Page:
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TV Reviews

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    'Game of Thrones' Makes a Case for Why We'll Still Watch Some Shows Live

    HBO's "Game of Thrones" may be set in a fantasy realm on par with the Middle Ages, give or take a few dragons and direwolves, but the series itself serves as a cutting edge example of one of the directions scripted television is taking.

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  • Indiewire
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    'Orphan Black': BBC America's New Sci-Fi Series Has an Enjoyable Mess of a Heroine

    "Orphan Black," the sci-fi series kicking off on BBC America this Saturday, March 30 at 9pm, is a thriller about clones set in present-day Toronto, one that gradually offers up glimpses of an experiment that's become dangerous for the set of identical girls (played by Tatiana Maslany) it has yielded...

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  • Indiewire
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    Why 'Adventure Time' Is the Best Sci-Fi Show on TV Right Now

    Sometimes you love a show so much it can do weird things to your head. I've gone out on a limb with Cartoon Network's "Adventure Time" by deeming it a groundbreaking form of cartoon storytelling that fuses several eras of animation into a delightfully surreal and yet oddly familiar experience.

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  • Thompson on Hollywood
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    'Top of the Lake' Recap 2: Bringing Out the Dead and Missing

    While last week's two-hour premiere of "Top of the Lake" dealt with the blunt one-two shock of a pregnant pre-teen girl and then her disappearance, this week's episode deals with the classic detective-story trope of obsession with a missing person. As is often the case, an obsession with the missing...

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  • Indiewire
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    In 'Phil Spector,' David Mamet Turns a Real Trial Into a Queasy Hollywood Fable

    How to describe what Al Pacino does in "Phil Spector"? He dons the wigs and the time-warped fashions, he gnashes his teeth and rolls his eyes and bellows to the heavens about shaping the music industry and how he knows how the game is played: "They kill men for telling the truth!"

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  • The Playlist
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    Review: 'Phil Spector' Killed Lana Clarkson, But David Mamet's Movie Presupposes, Maybe He Didn't?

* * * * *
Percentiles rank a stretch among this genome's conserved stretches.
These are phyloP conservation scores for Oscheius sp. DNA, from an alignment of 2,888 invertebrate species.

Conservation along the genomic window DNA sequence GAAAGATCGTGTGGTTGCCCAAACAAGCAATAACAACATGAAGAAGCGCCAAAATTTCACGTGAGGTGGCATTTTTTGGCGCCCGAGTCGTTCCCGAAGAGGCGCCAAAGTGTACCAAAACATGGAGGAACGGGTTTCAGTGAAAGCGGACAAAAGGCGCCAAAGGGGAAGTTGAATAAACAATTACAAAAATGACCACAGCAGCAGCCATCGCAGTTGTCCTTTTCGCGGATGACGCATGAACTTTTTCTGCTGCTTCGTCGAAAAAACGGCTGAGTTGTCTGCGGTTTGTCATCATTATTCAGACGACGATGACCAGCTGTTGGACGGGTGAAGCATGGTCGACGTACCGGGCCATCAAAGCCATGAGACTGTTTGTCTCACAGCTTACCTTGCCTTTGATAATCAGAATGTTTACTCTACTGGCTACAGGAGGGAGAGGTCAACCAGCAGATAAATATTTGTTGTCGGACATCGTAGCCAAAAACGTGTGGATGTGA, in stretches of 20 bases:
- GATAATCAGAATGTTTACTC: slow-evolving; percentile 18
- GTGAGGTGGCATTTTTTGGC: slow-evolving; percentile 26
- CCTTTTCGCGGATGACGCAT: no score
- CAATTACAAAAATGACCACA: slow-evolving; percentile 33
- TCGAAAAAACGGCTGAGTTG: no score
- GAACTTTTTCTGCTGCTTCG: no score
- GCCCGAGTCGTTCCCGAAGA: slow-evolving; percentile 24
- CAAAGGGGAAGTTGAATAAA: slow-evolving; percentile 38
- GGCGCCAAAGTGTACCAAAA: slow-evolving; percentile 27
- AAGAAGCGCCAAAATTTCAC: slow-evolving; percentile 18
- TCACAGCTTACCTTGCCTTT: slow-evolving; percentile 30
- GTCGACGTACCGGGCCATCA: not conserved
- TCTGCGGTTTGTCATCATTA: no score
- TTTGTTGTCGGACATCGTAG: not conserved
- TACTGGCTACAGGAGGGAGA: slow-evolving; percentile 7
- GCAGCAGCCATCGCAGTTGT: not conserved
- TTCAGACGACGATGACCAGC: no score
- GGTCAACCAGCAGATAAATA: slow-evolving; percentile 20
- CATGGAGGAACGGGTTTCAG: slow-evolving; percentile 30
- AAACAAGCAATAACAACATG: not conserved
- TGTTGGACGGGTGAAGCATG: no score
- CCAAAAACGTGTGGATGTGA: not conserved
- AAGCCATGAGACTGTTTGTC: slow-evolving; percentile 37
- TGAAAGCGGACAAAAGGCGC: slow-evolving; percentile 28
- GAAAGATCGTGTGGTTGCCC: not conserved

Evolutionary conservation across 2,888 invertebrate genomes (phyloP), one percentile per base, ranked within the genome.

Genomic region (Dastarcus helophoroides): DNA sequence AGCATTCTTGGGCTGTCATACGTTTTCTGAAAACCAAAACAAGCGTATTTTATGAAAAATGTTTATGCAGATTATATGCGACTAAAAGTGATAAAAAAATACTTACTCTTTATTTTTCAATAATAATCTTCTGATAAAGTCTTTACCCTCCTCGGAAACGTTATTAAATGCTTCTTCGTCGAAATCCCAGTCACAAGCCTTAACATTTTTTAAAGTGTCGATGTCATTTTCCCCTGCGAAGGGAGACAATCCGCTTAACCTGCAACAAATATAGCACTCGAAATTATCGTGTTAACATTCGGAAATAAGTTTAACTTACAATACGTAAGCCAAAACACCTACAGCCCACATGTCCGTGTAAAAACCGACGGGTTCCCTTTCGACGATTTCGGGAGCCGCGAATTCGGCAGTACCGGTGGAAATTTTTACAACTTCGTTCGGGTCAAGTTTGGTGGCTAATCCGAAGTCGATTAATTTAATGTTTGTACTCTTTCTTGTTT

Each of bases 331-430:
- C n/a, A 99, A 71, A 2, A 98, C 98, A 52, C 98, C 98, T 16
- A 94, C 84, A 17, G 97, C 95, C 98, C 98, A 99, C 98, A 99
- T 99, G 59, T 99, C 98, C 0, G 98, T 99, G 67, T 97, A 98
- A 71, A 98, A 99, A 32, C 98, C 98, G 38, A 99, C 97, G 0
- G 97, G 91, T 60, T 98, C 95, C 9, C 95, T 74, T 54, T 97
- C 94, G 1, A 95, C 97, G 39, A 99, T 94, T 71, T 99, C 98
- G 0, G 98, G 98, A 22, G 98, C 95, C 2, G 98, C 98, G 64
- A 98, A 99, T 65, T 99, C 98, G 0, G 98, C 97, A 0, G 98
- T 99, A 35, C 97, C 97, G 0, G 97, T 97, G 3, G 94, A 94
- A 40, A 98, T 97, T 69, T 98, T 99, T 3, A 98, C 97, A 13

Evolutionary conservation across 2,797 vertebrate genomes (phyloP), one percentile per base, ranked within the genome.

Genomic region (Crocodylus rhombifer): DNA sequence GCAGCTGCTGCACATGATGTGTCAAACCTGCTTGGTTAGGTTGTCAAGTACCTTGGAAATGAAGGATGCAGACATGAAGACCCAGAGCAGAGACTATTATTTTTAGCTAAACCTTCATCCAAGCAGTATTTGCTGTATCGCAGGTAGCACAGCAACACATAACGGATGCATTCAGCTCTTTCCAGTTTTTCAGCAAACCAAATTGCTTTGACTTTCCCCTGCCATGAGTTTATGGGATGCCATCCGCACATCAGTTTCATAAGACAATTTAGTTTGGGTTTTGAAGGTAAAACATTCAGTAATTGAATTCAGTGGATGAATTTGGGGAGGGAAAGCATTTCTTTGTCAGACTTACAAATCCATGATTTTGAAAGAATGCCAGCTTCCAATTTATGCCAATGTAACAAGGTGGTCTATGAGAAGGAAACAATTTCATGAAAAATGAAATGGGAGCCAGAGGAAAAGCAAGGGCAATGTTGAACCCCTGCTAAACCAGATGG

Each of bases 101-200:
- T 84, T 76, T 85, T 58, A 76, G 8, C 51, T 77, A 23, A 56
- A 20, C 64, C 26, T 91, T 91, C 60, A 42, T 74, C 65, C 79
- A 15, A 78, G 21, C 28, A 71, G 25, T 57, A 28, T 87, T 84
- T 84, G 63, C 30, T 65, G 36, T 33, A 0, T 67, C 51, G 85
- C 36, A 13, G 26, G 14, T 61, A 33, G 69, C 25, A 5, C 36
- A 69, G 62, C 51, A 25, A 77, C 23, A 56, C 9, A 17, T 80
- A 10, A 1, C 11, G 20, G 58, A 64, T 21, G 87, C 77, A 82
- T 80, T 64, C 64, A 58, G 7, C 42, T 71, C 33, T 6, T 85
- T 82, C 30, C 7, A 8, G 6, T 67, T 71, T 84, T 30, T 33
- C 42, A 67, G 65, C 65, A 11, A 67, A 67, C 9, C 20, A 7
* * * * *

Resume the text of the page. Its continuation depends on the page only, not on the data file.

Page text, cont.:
With production on the film starting all the way back in the summer of 2011, it's been a curiously long wait for David Mamet's "Phil Spector," and from the first moment, one gets the impression that HBO's lawyers were a bit nervous about the effort. Before we even see one frame of the picture, an op...

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  • Thompson on Hollywood
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    Review Roundup: 'Phil Spector' a Sinfully Entertaining Treat Starring Wigged-Out Al Pacino

    HBO's "Phil Spector" (March 24) directed by David Mamet and starring a tantalizingly wigged-out Al Pacino and Helen Mirren, is mostly receiving praise from critics. Pacino's performance is being touted as "compelling, both despite and because of the wigs," while Mamet's direction is called "sinfully...

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  • Thompson on Hollywood
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    HBO's Accidental Feminism, From Lena Dunham's Hannah Horvath to Laura Dern's Amy Jellicoe

    With the recent finale of the second season of “Girls,” and the “Enlightened” season finale still resonating in my mind, I’ve been thinking more and more about the characters from both shows. The upcoming new season of “Veep” is only a few weeks away, too, and, even though it’s a more stylized comed...

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  • Indiewire
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    'Girls' Closes Its Season With a (Mostly) Happy Ending, But Was It Earned?

    "Girls" wrapped up its second season last night with an episode that offered two remarkably conventional romantic comedy moments underneath a gloss of Brooklyn quirk and sexual frankness.

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    Jane Campion's Masterful 'Top of the Lake' Uses a Mystery As a Window Into a Community at the Edge of the World

    There may be no filmmaker better at portraying the differences between men and women than Jane Campion, whose latest work, the masterful seven-part miniseries "Top of the Lake," premieres tonight, March 18th, on the Sundance Channel. Putting it that way has the potential to make her output sound str...

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